Open and transparent
The design of this site, and the rationale behind it, have been incredibly well documented; it’s hard to imagine another organisation going to the same lengths to share its internal process. If you’re interested in the background to this new design, I strongly encourage you to read the following:
There is often talk of there being no landmark design on the web. I’m going to stick my neck out, and suggest it won’t be long before BBC News Online is considered one of the greatest design icons online today.
Nice write up Paul. I don’t think I’ve studied it as closely as you and I was critical of the new design when it first appeared. After a few weeks of use though I have to say I’m liking it more and more.
I think I judged it too much on the homepage initially, which as you say is a strange beast, it’s packed so full of content it’s hard to get a handle on the hierarchy. When you get off the homepage and drill down a bit the system really does work.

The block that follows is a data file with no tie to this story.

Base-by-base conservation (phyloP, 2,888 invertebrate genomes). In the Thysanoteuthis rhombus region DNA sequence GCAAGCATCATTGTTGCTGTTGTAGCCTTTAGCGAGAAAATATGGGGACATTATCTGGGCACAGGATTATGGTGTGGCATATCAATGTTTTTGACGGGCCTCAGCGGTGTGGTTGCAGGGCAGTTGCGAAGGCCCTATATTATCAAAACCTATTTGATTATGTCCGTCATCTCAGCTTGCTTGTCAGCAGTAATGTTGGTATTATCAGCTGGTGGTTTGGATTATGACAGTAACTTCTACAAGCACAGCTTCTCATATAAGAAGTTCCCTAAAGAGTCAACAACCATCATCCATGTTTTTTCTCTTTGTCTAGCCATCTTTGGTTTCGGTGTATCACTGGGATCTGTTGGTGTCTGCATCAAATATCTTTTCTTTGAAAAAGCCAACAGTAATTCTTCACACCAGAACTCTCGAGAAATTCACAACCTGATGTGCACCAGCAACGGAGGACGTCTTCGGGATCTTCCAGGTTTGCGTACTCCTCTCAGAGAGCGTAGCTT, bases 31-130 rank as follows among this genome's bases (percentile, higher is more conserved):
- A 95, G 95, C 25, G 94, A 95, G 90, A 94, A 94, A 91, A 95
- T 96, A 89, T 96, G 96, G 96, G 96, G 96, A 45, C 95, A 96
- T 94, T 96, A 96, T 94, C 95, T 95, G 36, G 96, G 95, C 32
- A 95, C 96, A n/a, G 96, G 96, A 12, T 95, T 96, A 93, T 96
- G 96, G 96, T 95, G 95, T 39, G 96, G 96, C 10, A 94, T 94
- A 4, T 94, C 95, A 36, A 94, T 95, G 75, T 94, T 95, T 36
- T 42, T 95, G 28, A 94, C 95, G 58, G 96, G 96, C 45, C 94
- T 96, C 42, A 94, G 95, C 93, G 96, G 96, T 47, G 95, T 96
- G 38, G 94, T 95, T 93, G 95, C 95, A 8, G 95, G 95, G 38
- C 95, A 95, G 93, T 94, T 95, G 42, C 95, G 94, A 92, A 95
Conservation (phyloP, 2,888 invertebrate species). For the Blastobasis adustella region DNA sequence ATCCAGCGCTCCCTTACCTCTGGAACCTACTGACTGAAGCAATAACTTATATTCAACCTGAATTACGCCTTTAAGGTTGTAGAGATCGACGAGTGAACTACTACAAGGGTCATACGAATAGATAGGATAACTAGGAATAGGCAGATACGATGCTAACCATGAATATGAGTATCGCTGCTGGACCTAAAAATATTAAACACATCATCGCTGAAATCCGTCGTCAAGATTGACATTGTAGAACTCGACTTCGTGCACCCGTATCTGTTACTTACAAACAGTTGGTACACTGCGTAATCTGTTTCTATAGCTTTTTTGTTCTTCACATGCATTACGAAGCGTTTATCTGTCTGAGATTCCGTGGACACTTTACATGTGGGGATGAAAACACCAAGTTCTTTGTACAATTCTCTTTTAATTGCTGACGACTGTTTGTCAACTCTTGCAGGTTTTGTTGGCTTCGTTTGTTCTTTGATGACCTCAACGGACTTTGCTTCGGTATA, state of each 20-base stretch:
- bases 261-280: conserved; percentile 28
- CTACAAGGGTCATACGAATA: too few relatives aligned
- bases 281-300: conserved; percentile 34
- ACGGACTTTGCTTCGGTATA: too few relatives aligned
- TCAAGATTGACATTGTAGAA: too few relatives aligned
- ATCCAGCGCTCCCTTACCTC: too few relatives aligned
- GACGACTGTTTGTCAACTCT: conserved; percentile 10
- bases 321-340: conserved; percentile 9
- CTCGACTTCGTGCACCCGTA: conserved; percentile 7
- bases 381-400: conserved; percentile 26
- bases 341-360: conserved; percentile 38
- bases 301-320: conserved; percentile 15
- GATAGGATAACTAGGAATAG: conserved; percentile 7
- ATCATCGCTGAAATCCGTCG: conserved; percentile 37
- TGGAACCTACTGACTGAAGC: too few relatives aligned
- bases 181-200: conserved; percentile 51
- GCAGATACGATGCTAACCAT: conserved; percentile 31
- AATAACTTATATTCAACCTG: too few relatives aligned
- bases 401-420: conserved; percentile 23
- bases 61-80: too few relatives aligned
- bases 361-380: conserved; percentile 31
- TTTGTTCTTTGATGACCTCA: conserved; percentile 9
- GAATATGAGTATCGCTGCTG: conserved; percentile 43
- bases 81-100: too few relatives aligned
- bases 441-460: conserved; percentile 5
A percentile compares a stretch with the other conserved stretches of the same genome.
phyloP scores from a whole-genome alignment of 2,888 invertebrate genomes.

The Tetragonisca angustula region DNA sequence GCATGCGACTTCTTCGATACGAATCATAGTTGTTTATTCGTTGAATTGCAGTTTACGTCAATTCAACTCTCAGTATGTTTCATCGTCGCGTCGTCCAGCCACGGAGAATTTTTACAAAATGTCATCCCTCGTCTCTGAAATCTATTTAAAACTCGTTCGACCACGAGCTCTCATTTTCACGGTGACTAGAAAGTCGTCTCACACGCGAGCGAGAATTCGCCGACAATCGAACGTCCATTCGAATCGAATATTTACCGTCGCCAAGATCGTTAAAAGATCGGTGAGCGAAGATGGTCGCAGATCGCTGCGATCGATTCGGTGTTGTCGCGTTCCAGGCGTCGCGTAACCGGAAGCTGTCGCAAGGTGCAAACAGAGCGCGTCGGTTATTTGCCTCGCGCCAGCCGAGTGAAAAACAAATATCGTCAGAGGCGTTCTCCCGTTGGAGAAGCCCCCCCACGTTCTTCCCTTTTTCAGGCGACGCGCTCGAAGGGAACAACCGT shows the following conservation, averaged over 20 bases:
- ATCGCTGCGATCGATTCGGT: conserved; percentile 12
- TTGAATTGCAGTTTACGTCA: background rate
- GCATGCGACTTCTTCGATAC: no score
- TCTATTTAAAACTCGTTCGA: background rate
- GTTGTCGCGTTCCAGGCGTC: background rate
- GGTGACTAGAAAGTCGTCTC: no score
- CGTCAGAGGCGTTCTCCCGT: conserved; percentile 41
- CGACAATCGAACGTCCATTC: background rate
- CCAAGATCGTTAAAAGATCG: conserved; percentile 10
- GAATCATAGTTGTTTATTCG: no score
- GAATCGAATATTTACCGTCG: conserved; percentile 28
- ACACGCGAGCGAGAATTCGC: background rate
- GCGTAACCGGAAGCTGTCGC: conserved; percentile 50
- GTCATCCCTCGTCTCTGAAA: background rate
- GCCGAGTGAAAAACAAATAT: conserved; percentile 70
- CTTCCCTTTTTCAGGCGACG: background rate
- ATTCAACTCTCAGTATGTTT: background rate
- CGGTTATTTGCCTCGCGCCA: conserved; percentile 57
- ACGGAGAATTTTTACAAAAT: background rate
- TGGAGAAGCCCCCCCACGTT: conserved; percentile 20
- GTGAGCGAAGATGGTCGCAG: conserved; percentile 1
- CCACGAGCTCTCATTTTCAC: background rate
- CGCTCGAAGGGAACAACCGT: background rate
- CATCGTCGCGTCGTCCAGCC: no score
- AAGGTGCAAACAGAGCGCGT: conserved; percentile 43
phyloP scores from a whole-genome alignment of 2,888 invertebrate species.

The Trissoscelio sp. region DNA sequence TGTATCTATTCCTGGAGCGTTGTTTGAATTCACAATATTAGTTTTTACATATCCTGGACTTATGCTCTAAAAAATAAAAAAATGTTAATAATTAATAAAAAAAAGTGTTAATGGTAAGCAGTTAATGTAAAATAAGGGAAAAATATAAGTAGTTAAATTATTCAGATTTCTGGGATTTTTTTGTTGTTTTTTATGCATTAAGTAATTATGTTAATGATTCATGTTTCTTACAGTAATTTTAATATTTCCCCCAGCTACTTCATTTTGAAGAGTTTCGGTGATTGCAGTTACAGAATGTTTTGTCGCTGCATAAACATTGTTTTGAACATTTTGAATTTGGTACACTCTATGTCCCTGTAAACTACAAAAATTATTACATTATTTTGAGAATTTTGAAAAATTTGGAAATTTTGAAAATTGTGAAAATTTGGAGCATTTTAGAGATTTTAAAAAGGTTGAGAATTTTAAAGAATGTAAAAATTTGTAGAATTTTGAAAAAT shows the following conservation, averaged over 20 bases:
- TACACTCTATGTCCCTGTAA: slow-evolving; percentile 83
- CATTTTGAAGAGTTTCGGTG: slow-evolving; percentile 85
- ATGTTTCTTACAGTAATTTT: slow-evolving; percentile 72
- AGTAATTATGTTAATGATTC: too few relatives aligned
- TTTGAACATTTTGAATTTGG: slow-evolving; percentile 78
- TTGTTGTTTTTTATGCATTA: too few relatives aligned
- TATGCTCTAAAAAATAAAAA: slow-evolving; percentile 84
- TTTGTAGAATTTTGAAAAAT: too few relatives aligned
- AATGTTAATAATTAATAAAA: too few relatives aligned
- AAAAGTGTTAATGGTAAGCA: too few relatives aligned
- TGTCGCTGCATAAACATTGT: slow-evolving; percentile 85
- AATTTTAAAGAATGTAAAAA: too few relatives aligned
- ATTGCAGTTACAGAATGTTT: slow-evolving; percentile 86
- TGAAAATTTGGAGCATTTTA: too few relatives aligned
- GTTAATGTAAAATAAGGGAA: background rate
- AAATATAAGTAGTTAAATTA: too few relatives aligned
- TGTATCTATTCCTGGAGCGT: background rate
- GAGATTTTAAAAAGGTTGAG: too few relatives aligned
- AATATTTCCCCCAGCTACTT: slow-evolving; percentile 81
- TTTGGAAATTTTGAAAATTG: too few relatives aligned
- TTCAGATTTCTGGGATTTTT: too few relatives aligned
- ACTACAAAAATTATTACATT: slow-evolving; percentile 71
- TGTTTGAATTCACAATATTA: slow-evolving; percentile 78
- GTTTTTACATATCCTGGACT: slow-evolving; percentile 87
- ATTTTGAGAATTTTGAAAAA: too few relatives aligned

The BBC News and BBC Food relaunches have been great successes as far as I’m concerned. I was a little disappointed to see that the BBC have gone back to Arial as their first choice of web typeface, but I suspect that decision has more to do with how the dominant Windows-based browsers render Helvetica – very poorly, if memory serves.
I don’t think you need to stick your neck out too far though – I agree that people will probably be using the GVL3-based websites as references of good design and layout for some time to come, so calling it a design icon isn’t a stretch at all.
Here we go again! After all these incessant changes we are still in the realms of “beta” or should that be “beat up.”
Let’s go back to the old, old old page we could rely on and leave you free to mess yourselves up and leave the rest of us to depend on a home page that REALLY worked.
The MSNBC redesign has rendered that site unusable. There are reports that they have also lost 25% of their online audience.
I deleted MSNBC from my bookmarks, and have moved on to other news sites. It was a horrible redesign